Starting a new career as a Software Developer with a convicted misdemeanor

So I happen to be 37 years of age who have worked since 13. My background is in digital printing since 2002 in various aspects however, I’m working in Security right now to pay the bills. I just recently read and was inspired by a previous post about 30+ people starting they’re career in programming which made me make this post because I can’t find a topic in this forum of this kind. I’m in a similar situation but slightly different. The kicker is that I have a petty misdemeanor on my record that I’m unable to expunge because of va petty laws. The charge is defined as moral ineptitude which could be further from the truth but that’s what every employer that does a background check see. Not kool. However, nonetheless I’m enrolling in a community college to become either a programmer or a software developer more so interested in the software developing field. As I’ve been a user of various software for printing & apps for the iPhone so it interests me. Would this misdemeanor hinder me or should I just put my head down and go for it and get letters of recommendations along the way? As far as the misdemeanor I took a chance on a negative balance for a taxi so I won’t get stranded thinking it would just put me more in the negative & it will all be resolved tomorrow when I got paid. So I couldn’t pay and the taxi driver called the cops & I was nonchalant about everything and pleaded guilty. No jail time just a fine which I resolved 3 years ago. Oh… the worst mistake of my life!! Believe me. I feel so stupid doing that and am paying the price this past year. Missed out on several good job opportunities because of it. So my main question is could I make a successful future in becoming a Software Developer if I’m dedicated and focus despite the charge?? And would you have any suggestions as the path I should take? My initial plan is to go to nova community college and do a 1 year Associate degree while going for a certification in IT while working. I’m not sure if I can do it but that’s the initial plan. After that’s obtained I’ll go for more certs and a bachelors.
Sorry for the lengthy discussion board just wanted to clear up the whole I’m not a bad person turning good idea. :grimacing:

So what are your thought??

Thanks for the feedback if any!!

I don’t really have any data to back this up, but my impression is that this wouldn’t impact you any more or less in a Software career than in any other. In some areas, most of the software development jobs are government related and may require a security clearance. (Honestly, from my experience you probably could qualify for a security clearance.)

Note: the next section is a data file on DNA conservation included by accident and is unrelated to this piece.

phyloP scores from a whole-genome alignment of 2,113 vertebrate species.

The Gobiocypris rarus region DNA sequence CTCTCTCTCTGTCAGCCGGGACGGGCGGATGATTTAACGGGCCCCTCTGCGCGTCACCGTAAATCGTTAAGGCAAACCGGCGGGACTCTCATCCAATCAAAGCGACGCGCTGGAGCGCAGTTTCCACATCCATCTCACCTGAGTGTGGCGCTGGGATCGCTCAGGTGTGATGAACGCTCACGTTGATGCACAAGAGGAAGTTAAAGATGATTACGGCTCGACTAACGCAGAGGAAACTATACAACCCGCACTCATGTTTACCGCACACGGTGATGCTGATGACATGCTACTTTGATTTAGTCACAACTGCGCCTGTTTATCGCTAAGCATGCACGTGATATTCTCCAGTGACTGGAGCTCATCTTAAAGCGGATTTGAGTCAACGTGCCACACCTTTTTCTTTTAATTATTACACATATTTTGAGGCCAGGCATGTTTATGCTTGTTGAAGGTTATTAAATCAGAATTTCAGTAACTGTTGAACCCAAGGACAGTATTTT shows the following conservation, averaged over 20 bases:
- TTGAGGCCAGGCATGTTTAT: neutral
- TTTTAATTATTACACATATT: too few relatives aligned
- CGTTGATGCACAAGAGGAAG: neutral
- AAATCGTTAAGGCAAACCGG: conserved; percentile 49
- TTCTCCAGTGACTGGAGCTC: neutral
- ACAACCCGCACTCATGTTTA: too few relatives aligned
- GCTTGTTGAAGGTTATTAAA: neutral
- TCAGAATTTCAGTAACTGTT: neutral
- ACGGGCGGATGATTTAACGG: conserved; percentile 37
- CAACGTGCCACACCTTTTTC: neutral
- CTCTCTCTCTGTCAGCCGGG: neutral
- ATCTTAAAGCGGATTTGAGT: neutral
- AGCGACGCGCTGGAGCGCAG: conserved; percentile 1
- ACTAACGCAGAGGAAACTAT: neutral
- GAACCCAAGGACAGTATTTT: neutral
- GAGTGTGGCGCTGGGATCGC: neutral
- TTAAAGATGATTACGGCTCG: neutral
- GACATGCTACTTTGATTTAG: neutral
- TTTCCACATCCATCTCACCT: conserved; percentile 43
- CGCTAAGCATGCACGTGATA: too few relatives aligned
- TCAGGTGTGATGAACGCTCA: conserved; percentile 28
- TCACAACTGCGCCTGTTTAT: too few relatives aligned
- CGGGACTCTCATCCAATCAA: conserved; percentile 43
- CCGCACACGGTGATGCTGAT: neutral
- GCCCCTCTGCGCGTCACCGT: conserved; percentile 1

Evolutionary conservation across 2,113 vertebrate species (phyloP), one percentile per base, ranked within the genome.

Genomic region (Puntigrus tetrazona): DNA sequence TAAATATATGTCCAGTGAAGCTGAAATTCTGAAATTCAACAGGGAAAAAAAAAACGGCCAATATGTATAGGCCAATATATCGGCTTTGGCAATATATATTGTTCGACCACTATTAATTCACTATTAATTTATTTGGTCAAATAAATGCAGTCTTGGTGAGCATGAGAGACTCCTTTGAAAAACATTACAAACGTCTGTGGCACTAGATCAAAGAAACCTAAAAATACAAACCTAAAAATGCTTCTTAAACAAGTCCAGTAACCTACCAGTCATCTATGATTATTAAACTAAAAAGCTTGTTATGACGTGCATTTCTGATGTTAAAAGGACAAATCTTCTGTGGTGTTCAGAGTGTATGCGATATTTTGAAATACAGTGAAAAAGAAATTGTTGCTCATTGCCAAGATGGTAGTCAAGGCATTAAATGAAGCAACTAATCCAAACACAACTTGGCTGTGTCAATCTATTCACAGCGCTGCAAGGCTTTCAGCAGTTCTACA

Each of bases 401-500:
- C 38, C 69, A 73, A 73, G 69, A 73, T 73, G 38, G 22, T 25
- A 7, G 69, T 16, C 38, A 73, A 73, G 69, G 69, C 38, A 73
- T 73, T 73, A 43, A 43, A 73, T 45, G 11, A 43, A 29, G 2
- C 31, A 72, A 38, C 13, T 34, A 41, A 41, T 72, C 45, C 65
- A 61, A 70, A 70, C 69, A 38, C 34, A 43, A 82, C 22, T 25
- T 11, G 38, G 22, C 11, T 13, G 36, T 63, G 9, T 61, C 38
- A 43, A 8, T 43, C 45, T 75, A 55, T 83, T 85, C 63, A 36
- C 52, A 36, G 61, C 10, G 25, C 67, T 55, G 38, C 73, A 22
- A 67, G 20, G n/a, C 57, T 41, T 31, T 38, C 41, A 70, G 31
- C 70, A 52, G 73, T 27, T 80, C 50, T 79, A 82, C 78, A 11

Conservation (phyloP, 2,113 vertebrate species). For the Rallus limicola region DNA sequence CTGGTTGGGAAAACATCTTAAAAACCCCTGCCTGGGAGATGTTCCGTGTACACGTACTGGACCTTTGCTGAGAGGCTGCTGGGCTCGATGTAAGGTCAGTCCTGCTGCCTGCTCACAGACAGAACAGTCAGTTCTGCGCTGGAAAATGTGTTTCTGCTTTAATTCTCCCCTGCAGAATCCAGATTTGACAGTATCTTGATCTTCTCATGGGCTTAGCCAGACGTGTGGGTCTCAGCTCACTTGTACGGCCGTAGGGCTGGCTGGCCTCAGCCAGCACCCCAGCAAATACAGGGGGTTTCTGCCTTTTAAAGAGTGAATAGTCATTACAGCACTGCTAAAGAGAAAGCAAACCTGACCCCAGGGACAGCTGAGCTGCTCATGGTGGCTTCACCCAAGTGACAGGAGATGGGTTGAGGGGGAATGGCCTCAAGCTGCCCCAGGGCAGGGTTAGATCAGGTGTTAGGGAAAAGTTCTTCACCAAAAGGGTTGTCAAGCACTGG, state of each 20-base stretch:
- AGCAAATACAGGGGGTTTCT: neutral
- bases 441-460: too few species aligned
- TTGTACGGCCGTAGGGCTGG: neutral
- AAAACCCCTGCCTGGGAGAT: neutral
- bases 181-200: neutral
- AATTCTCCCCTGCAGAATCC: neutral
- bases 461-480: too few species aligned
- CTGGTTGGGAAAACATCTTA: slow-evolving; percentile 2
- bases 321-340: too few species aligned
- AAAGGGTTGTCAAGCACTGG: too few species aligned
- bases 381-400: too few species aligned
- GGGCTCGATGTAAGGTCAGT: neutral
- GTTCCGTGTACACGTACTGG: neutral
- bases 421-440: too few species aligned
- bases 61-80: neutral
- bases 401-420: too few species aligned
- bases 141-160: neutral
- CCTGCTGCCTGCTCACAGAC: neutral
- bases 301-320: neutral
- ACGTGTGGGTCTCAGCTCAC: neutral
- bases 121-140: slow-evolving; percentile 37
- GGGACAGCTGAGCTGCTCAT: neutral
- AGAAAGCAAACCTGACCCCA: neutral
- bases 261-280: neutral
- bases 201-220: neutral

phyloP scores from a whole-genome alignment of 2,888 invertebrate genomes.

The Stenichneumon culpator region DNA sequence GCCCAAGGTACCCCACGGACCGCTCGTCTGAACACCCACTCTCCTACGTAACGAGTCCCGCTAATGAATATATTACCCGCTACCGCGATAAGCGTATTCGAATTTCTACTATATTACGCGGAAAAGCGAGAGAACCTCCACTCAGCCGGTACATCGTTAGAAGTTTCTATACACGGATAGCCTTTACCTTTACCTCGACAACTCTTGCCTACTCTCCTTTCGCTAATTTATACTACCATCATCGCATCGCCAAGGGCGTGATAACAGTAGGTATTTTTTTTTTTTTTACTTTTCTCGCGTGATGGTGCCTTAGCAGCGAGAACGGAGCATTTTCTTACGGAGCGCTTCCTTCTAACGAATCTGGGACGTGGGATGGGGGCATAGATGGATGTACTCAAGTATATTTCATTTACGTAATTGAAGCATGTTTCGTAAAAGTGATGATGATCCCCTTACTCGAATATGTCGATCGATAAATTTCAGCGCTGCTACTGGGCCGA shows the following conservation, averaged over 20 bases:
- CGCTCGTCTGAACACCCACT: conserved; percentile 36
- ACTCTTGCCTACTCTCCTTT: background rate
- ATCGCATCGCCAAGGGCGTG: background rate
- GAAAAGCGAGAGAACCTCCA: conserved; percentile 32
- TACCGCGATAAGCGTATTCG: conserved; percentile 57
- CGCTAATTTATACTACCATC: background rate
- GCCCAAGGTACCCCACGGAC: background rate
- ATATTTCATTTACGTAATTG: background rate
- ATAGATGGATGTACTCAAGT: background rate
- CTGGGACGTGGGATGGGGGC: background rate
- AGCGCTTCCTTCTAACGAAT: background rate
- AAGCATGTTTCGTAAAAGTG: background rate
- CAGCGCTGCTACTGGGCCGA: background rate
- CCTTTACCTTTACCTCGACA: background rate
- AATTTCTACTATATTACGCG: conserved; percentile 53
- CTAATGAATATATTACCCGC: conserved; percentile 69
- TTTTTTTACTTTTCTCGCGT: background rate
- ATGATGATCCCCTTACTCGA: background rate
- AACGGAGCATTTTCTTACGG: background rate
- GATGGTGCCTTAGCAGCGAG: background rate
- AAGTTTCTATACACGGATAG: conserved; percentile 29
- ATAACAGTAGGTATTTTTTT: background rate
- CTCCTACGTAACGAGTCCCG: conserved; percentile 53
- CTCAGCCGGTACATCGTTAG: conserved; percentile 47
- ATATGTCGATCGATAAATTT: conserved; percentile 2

Barring contracting requirements, it comes down to the company and whether they have a strict policy on that. Good programmers are hard to find, so it seems to me that there would be more flexibility on this than in some other industries. I would guess that the biggest issue would be that it makes the experience catch-22 even worse. You may need to be a more desirable candidate for them to overlook the record… which makes it harder for you to get that first chance to prove that you’re desirable.

TL;DR - The only thing that would make this harder with a programming job than any other is that there are a lot of programming jobs that are government contract work.


Thank you ArieLeslie,

Very inspiring words combined with others in my circle got me started. I’m currently am looking at courses/degree options while learning Ruby from Code academy,

Go for it! There are plenty of jobs in software where a single long-time-ago court record doesn’t matter. (There are some jobs where it might matter, specifically in banking or maybe some government contracting jobs. If you’re in northern VA, that might be an issue for you, but not in most places.)

In Massachusetts, where I live, it’s not legal for (most) employers to ask you about misdemeanors over three years old. There may be similar regulations where you live.

Go for it! Software is a great field to learn! The effort of learning it is worth your time. And you can learn it for short money, either on Free Code Camp or other online venues, or at Community College.

Go for it! I’ve had one great colleague who, it turned out, had a similar situation. It didn’t matter at all to the quality of his work or his personality.

A suggestion: there may be a job-placement counselor at your Community College who can help you with your situation. Good luck.